Return of the Black Widow

Page 13 of 13

When Benson told her she must leave, Bridewell got on the phone and called New Birth church, crying and pleading for someone to help her. But Benson had already warned the pastor's office. As Judkins carried her bags and boxes downstairs, Bridewell queried a policewoman about what church she attended. She got no response.

When Benson last saw Sandra Camille Bridewell, she was hobbling in the rain--with as much dignity as she could muster, given the medical boot on her broken foot--across the parking lot to hit someone up for cab fare to the airport. Wearing a long skirt and purple sweater, straw handbag under one arm, she tugged behind her the locked green suitcase.

The Next Mark

Paul Ferrari got the call out of the blue sometime in November. Camille Bridwell from Georgia said she'd shopped in one of his A.G. Ferrari stores in California and wanted to pick his brain about the specialty food business.

"She knew all about my stores and about the industry," says Ferrari, who lives in San Rafael. "Her husband had been in the oil business, and since he'd died, she'd been working as a missionary in India on her own for several years, building houses for people."

Implying she was wealthy, Bridwell told him she was living in Atlanta with a black woman from India and wanted to invest in his business. Could she visit him when she came to San Rafael, where her son lived?

Ferrari was impressed with how much she knew not only about the specialty food business but the organic food growers in the San Francisco area. He said sure.

When Bridwell called a second time to chat, Ferrari realized she not only knew a lot about the industry but about him personally--where he lived, that he owned property in Marin County, that his brother is a whale expert who lives in Maui. Earlier, she'd drawn out that he was single and lived alone. Though her voice sounded angelic and she ended the conversation with "God bless you," Ferrari began to get uncomfortable.

In her next call, Bridwell said she'd be in California on a certain date to visit her son. When Ferrari asked if he could recommend a hotel, she hinted that she could stay at his house instead. He was confused: Mother Teresa was asking to spend the night with him?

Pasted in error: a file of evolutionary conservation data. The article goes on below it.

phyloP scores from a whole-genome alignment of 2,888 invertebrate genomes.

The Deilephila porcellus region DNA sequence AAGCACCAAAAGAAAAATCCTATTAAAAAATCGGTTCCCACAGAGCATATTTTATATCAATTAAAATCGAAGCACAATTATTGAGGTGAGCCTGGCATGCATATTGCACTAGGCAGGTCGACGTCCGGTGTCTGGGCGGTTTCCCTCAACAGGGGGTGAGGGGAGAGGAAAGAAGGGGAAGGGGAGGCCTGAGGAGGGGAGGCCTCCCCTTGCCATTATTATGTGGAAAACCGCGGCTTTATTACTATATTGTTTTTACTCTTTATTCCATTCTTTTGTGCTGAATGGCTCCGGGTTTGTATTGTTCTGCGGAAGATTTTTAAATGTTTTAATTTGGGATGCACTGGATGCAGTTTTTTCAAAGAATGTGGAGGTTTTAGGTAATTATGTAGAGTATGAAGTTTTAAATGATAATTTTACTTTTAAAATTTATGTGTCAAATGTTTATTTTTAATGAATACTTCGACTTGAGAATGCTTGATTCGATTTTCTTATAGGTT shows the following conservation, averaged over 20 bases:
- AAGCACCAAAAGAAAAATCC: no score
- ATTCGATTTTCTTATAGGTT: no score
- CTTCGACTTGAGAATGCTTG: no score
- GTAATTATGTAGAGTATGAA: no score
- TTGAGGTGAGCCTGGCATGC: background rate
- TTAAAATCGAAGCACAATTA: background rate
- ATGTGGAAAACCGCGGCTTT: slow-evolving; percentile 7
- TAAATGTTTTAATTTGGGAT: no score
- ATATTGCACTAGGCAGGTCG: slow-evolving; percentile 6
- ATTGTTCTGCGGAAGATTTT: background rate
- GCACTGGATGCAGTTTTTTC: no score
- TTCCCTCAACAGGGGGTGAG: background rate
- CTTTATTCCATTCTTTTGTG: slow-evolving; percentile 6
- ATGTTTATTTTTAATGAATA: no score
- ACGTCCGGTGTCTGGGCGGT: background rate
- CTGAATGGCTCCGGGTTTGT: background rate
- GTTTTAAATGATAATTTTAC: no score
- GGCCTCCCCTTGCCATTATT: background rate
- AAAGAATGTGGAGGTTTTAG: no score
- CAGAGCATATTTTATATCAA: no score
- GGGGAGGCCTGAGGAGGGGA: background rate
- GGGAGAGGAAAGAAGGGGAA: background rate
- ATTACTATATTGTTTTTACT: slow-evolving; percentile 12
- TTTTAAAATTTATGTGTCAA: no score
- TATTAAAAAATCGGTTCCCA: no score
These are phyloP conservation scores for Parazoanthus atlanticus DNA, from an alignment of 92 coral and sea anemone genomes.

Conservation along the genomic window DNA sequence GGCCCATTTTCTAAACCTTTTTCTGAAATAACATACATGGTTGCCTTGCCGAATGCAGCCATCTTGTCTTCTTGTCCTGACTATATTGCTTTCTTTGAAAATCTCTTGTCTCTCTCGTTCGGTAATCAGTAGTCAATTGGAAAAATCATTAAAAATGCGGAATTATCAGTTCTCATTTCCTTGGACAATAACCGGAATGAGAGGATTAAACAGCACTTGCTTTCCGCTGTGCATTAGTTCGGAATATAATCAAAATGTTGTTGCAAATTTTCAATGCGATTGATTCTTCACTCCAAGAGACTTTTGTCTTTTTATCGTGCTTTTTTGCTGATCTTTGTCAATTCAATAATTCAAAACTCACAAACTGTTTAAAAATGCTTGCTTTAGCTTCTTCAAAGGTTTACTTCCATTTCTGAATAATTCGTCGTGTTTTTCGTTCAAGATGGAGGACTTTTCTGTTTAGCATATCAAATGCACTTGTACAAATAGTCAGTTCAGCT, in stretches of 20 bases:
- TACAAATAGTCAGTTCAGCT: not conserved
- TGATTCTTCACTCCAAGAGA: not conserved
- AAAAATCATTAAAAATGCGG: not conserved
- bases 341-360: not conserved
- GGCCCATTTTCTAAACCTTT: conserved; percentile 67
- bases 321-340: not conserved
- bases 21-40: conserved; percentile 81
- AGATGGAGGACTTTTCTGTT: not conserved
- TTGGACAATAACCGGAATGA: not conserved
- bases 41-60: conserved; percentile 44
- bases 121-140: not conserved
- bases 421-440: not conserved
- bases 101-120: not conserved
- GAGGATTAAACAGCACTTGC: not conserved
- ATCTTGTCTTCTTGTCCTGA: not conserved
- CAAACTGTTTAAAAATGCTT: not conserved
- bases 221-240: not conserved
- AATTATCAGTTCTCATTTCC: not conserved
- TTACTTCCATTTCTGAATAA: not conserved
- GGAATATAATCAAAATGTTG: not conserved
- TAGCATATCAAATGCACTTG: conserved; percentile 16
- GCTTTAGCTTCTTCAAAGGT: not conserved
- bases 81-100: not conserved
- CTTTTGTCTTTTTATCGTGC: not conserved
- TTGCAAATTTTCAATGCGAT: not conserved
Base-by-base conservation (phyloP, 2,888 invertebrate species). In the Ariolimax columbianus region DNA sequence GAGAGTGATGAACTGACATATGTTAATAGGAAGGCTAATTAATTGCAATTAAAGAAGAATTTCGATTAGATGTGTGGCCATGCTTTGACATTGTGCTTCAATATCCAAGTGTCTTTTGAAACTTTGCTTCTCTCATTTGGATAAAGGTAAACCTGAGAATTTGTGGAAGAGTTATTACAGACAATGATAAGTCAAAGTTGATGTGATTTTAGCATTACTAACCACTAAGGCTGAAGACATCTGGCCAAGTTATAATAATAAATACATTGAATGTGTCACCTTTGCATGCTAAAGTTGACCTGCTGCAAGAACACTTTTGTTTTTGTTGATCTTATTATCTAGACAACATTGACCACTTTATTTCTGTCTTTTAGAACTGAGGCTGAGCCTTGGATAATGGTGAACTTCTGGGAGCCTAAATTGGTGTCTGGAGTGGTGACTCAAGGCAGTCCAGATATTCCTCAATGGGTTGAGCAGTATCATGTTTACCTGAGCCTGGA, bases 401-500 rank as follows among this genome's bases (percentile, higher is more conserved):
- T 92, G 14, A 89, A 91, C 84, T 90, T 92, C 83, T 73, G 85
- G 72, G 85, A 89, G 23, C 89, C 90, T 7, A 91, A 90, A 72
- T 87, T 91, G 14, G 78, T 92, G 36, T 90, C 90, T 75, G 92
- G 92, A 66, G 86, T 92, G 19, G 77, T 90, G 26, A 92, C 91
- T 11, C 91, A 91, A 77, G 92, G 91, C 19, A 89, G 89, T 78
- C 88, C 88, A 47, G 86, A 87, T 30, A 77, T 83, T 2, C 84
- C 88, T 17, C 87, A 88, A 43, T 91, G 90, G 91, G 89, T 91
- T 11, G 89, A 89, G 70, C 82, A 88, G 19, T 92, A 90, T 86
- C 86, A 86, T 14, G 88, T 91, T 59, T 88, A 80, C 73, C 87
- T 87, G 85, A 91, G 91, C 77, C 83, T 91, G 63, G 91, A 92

Ferrari called Alisa Barry, an Atlanta friend also in the specialty food business, and asked her to check out Bridwell. Barry called back with the word that Bridwell seemed legitimate: well-dressed, knowledgeable and very savvy. "But Paul, she's asking a lot of personal questions about you," said Barry, who had once dated Ferrari.

In her next call, Bridwell came right out and asked if she could stay at his place.

"Well, I have a one-bedroom apartment," Ferrari said. "It wouldn't be very comfortable."

"Oh, I've slept in the jungles of India," Bridwell said.

Feeling Bridwell was more interested in him than investing, Ferrari told her no. Days later, he got another phone call. Bridwell was at the Atlanta airport. "Paul, they've lost my reservation," she said. "I'm here at the gate." He could hear airport sounds in the background. "Can you give the ticket agent a credit card number so I can get on the flight?"

When Ferrari asked why she didn't call her son for help, Bridwell said he was traveling and wouldn't be back until after Christmas. Ferrari had had enough. "I'm not going to do that," he said and hung up.

Less than an hour later, Barry called Ferrari. Bridwell had arrived at her business in a taxi, lugging shopping bags and boxes of her belongings, and was asking for money. "Something's not right here," Ferrari told her. "Call the police."

When Barry gave her $25 and suggested she go to a church for help, Bridwell got extremely angry. Dumping most of her possessions at Barry's warehouse, Bridwell stomped off, plotting her next move.

The stuff Bridwell abandoned, which the Observer obtained, provides intriguing clues about her modus operandi. Along with old clothes, a bottle of "My Sin" perfume, recipes for "Jerked Leg of Goat" and religious publications are handwritten notes interspersed with names and phone numbers. One number leads to a couple in Pennsylvania. They'd never heard of Bridewell, but they had an apple orchard advertised for sale on the Internet. Come to think of it, there had been that strange call from a woman...

But Sandra Camille Bridewell has disappeared again.

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Glenna Whitley